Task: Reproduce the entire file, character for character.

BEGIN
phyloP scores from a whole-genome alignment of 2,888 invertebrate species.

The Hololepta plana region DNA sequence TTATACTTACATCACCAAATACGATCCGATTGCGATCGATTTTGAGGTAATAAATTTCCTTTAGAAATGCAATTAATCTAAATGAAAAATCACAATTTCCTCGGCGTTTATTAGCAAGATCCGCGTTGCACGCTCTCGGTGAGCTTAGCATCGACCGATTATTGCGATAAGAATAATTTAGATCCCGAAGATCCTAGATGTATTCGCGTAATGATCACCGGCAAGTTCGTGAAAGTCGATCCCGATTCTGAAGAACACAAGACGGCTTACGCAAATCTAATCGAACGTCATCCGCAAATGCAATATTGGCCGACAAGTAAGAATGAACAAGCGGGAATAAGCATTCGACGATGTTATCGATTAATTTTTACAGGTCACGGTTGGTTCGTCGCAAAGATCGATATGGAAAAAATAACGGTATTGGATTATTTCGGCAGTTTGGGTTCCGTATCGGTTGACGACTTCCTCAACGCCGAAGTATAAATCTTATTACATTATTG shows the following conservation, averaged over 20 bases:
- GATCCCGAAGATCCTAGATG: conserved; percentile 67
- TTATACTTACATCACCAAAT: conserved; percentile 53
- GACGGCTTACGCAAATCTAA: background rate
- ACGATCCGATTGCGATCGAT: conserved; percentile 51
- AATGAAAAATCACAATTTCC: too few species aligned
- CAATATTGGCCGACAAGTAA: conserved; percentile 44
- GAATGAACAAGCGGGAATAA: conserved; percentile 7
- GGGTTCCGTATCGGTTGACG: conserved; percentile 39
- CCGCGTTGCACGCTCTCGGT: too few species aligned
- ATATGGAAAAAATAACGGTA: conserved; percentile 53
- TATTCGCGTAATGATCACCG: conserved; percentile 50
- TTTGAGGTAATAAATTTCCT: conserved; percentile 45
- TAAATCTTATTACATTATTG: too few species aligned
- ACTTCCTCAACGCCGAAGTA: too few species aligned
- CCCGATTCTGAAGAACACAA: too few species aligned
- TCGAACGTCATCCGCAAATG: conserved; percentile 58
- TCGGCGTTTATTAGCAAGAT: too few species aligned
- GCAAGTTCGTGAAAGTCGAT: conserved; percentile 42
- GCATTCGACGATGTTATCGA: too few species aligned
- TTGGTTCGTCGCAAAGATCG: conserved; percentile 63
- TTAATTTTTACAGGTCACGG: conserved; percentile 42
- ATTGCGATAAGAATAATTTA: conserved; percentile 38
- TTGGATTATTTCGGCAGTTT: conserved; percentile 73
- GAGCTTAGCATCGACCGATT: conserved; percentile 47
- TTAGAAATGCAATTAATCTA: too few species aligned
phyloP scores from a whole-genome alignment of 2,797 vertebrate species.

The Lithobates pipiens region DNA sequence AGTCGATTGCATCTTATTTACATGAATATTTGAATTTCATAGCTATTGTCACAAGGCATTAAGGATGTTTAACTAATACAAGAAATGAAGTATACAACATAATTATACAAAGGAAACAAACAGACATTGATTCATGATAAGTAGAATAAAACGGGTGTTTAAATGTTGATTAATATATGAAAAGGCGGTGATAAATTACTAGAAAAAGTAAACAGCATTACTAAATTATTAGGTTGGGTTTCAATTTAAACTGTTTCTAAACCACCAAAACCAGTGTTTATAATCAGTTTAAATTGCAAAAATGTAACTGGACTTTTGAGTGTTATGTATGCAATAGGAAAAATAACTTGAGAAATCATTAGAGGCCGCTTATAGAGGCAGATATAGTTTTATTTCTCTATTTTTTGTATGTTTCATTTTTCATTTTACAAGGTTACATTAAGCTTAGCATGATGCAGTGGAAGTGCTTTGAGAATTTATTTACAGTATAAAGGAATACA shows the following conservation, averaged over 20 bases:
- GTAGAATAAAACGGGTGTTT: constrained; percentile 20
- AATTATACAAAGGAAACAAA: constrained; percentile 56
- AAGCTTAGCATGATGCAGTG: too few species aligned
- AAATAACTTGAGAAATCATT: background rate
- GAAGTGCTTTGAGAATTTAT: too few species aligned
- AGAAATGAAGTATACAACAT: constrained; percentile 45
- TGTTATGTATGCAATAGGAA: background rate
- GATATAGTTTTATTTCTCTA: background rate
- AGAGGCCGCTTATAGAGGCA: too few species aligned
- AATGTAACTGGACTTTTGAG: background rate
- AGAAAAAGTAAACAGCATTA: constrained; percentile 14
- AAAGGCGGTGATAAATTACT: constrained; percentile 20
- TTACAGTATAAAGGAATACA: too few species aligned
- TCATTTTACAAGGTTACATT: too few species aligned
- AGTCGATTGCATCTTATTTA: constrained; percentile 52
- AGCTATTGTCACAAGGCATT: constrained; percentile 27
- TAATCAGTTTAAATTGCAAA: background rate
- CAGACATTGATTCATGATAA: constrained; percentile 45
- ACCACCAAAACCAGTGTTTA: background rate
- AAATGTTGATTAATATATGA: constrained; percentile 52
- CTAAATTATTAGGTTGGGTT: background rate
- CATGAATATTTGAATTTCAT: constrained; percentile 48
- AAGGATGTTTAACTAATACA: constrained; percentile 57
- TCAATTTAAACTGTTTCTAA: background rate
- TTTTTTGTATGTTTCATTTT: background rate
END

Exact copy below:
phyloP scores from a whole-genome alignment of 2,888 invertebrate species.

The Hololepta plana region DNA sequence TTATACTTACATCACCAAATACGATCCGATTGCGATCGATTTTGAGGTAATAAATTTCCTTTAGAAATGCAATTAATCTAAATGAAAAATCACAATTTCCTCGGCGTTTATTAGCAAGATCCGCGTTGCACGCTCTCGGTGAGCTTAGCATCGACCGATTATTGCGATAAGAATAATTTAGATCCCGAAGATCCTAGATGTATTCGCGTAATGATCACCGGCAAGTTCGTGAAAGTCGATCCCGATTCTGAAGAACACAAGACGGCTTACGCAAATCTAATCGAACGTCATCCGCAAATGCAATATTGGCCGACAAGTAAGAATGAACAAGCGGGAATAAGCATTCGACGATGTTATCGATTAATTTTTACAGGTCACGGTTGGTTCGTCGCAAAGATCGATATGGAAAAAATAACGGTATTGGATTATTTCGGCAGTTTGGGTTCCGTATCGGTTGACGACTTCCTCAACGCCGAAGTATAAATCTTATTACATTATTG shows the following conservation, averaged over 20 bases:
- GATCCCGAAGATCCTAGATG: conserved; percentile 67
- TTATACTTACATCACCAAAT: conserved; percentile 53
- GACGGCTTACGCAAATCTAA: background rate
- ACGATCCGATTGCGATCGAT: conserved; percentile 51
- AATGAAAAATCACAATTTCC: too few species aligned
- CAATATTGGCCGACAAGTAA: conserved; percentile 44
- GAATGAACAAGCGGGAATAA: conserved; percentile 7
- GGGTTCCGTATCGGTTGACG: conserved; percentile 39
- CCGCGTTGCACGCTCTCGGT: too few species aligned
- ATATGGAAAAAATAACGGTA: conserved; percentile 53
- TATTCGCGTAATGATCACCG: conserved; percentile 50
- TTTGAGGTAATAAATTTCCT: conserved; percentile 45
- TAAATCTTATTACATTATTG: too few species aligned
- ACTTCCTCAACGCCGAAGTA: too few species aligned
- CCCGATTCTGAAGAACACAA: too few species aligned
- TCGAACGTCATCCGCAAATG: conserved; percentile 58
- TCGGCGTTTATTAGCAAGAT: too few species aligned
- GCAAGTTCGTGAAAGTCGAT: conserved; percentile 42
- GCATTCGACGATGTTATCGA: too few species aligned
- TTGGTTCGTCGCAAAGATCG: conserved; percentile 63
- TTAATTTTTACAGGTCACGG: conserved; percentile 42
- ATTGCGATAAGAATAATTTA: conserved; percentile 38
- TTGGATTATTTCGGCAGTTT: conserved; percentile 73
- GAGCTTAGCATCGACCGATT: conserved; percentile 47
- TTAGAAATGCAATTAATCTA: too few species aligned
phyloP scores from a whole-genome alignment of 2,797 vertebrate species.

The Lithobates pipiens region DNA sequence AGTCGATTGCATCTTATTTACATGAATATTTGAATTTCATAGCTATTGTCACAAGGCATTAAGGATGTTTAACTAATACAAGAAATGAAGTATACAACATAATTATACAAAGGAAACAAACAGACATTGATTCATGATAAGTAGAATAAAACGGGTGTTTAAATGTTGATTAATATATGAAAAGGCGGTGATAAATTACTAGAAAAAGTAAACAGCATTACTAAATTATTAGGTTGGGTTTCAATTTAAACTGTTTCTAAACCACCAAAACCAGTGTTTATAATCAGTTTAAATTGCAAAAATGTAACTGGACTTTTGAGTGTTATGTATGCAATAGGAAAAATAACTTGAGAAATCATTAGAGGCCGCTTATAGAGGCAGATATAGTTTTATTTCTCTATTTTTTGTATGTTTCATTTTTCATTTTACAAGGTTACATTAAGCTTAGCATGATGCAGTGGAAGTGCTTTGAGAATTTATTTACAGTATAAAGGAATACA shows the following conservation, averaged over 20 bases:
- GTAGAATAAAACGGGTGTTT: constrained; percentile 20
- AATTATACAAAGGAAACAAA: constrained; percentile 56
- AAGCTTAGCATGATGCAGTG: too few species aligned
- AAATAACTTGAGAAATCATT: background rate
- GAAGTGCTTTGAGAATTTAT: too few species aligned
- AGAAATGAAGTATACAACAT: constrained; percentile 45
- TGTTATGTATGCAATAGGAA: background rate
- GATATAGTTTTATTTCTCTA: background rate
- AGAGGCCGCTTATAGAGGCA: too few species aligned
- AATGTAACTGGACTTTTGAG: background rate
- AGAAAAAGTAAACAGCATTA: constrained; percentile 14
- AAAGGCGGTGATAAATTACT: constrained; percentile 20
- TTACAGTATAAAGGAATACA: too few species aligned
- TCATTTTACAAGGTTACATT: too few species aligned
- AGTCGATTGCATCTTATTTA: constrained; percentile 52
- AGCTATTGTCACAAGGCATT: constrained; percentile 27
- TAATCAGTTTAAATTGCAAA: background rate
- CAGACATTGATTCATGATAA: constrained; percentile 45
- ACCACCAAAACCAGTGTTTA: background rate
- AAATGTTGATTAATATATGA: constrained; percentile 52
- CTAAATTATTAGGTTGGGTT: background rate
- CATGAATATTTGAATTTCAT: constrained; percentile 48
- AAGGATGTTTAACTAATACA: constrained; percentile 57
- TCAATTTAAACTGTTTCTAA: background rate
- TTTTTTGTATGTTTCATTTT: background rate